Why Is the Security of Information and Correspondence Important for Business?
Sensitive data is one of a business’s most important assets, so prioritizing its security is essential. Yet, many people mistakenly believe that their information is totally free of threats — and this assumption can lead to costly consequences.
Even if a person takes steps to protect the company’s intellectual property, it can be dangerous to grow complacent. With technological advancements, the frequency of cyber-attacks is quickly rising. What protected an organization a year ago might be obsolete today. That’s why it’s important to use cutting-edge technologies and constantly monitor the business’s state of information and correspondence security!
So, what can one do to ensure that data doesn’t fall prey to hackers?
- Identifying Sensitive Data
Before choosing protective solutions, one should determine which data is sensitive. Any company, no matter what business stage it’s in, might process various kinds of information data, including:
- Personal data of owners, shareholders, managers, and employees
- Data about partners, suppliers, and customers
- Technological and logistic data
- Financial records
- Contracts and supply information
- Product development and business know-how
- Communication between employees
2. Identifying Key Threats
If a person isn’t aware of the threats that surround a company and must be protected against, their data is certainly more vulnerable. While we recommend reading more comprehensive guides to key data struggles, we’d like to provide a quick rundown:
- Malware is an infectious agent that attacks part of the entirety of software with malicious code. Its purpose is to cause damage to an organization’s data or devices.
- Attacks on vulnerabilities occur when hackers specifically look for a company’s weak points. Such vulnerabilities result from the company’s own negligence — which is why it’s crucial to develop a strong data security strategy. Some weak points a company might have include unprotected networks, outdated equipment, misconfigurations, and poor employee training.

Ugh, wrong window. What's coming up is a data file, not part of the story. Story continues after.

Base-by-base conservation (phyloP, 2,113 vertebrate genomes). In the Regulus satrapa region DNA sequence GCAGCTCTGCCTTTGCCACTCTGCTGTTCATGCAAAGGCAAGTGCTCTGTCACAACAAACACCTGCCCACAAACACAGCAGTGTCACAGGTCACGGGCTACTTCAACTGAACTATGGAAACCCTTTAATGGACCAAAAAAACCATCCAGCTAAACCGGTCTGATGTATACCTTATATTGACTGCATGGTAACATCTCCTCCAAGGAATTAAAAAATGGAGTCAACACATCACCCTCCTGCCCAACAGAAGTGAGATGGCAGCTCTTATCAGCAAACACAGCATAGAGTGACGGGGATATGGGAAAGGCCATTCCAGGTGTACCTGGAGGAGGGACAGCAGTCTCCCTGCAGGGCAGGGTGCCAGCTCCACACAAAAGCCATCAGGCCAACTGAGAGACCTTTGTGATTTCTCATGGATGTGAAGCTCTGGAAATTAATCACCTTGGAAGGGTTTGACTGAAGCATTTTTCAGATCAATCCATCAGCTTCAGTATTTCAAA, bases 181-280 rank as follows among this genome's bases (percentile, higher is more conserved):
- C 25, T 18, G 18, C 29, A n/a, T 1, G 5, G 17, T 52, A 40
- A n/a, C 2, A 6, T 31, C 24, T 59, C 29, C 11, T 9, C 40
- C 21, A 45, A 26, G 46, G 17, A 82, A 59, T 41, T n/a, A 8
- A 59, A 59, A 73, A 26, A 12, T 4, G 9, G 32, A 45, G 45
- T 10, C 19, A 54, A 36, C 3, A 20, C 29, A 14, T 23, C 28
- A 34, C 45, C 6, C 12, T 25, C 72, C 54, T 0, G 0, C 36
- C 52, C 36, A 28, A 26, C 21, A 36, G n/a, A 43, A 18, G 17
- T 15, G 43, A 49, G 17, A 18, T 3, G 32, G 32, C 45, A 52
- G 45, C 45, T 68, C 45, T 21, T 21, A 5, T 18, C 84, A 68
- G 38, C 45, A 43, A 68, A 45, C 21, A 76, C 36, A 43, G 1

- Phishing is a form of electronic fraud that typically has the aim of acquiring personal data. Take, for instance, the classic example of when a cybercriminal impersonates somebody within the company and sends out an organization-wide email with an infected link. Some hidden goals of phishing include obtaining bank information and stealing identities.
- Taking systems offline can hurt a company’s revenue or even damage the brand’s reputation — so, if this is the end goal of a cyberhacker, they will attack the stability of the business’s systems.
3. Implementing Cutting-Edge Solutions
Now for the meat of the matter: developing an information security management system. There are several key factors to address while developing your system. In short, one should consider:
- The effectiveness of access control
- Having an IT department prepared to handle the security of information
- Creating at least 2 copies of each file (and storing them in different places from the original one)
- Increasing employee awareness of threats to security and privacy
Out of all the factors that impact a business’s information security, employee’s actions are the most difficult to control. While employees rarely share corporate data out of malice, negligence and ignorance among staff can have dire consequences. To make it easier for employees to adhere to an information security policy, we recommend equipping them with highly secure communication channels. Take, for instance, Grapherex — this is a highly secure messenger that enables employees to safely transfer E2E information about the company. Secure messengers like this don’t collect or store data — there will be no records on the user’s message content, recipient, or location.
Stay tuned for our future updates — we always have something exciting in the works. And enjoy the Grapherex app!
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